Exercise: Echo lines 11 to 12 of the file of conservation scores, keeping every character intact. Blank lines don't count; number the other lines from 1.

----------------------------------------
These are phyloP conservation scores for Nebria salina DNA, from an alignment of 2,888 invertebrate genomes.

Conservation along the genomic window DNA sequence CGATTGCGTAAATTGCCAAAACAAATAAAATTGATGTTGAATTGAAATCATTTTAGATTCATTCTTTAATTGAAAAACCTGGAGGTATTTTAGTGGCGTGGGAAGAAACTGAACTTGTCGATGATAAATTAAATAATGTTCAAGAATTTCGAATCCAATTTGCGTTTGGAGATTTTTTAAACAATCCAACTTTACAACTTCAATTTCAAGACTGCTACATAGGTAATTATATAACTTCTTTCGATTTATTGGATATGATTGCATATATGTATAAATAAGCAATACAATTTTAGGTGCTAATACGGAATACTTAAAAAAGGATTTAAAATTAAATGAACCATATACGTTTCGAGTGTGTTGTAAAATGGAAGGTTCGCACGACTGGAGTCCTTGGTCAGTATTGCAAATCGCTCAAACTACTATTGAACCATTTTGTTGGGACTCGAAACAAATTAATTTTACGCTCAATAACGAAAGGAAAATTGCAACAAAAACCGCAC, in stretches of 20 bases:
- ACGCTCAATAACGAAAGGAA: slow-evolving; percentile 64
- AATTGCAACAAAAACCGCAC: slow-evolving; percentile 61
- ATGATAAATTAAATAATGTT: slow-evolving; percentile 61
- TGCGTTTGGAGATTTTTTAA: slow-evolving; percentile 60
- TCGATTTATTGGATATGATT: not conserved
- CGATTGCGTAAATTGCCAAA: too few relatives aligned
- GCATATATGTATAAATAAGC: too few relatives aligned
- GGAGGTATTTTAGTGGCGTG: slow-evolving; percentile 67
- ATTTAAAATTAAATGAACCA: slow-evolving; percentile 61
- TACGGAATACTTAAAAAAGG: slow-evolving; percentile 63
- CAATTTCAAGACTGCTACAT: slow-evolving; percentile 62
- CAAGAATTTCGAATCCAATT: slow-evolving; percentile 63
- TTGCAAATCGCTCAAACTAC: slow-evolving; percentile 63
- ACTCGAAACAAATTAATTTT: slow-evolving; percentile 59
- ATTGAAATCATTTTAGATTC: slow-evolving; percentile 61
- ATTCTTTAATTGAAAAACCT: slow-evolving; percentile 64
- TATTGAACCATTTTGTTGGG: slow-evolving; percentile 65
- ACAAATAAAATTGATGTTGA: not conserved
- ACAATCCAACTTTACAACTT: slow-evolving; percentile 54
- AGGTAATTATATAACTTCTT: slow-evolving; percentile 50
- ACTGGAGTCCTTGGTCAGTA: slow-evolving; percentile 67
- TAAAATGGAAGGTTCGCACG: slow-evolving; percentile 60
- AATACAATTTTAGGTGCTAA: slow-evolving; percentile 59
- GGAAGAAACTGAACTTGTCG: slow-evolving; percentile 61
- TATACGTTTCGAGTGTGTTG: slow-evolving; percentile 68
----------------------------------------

- ATTTAAAATTAAATGAACCA: slow-evolving; percentile 61
- TACGGAATACTTAAAAAAGG: slow-evolving; percentile 63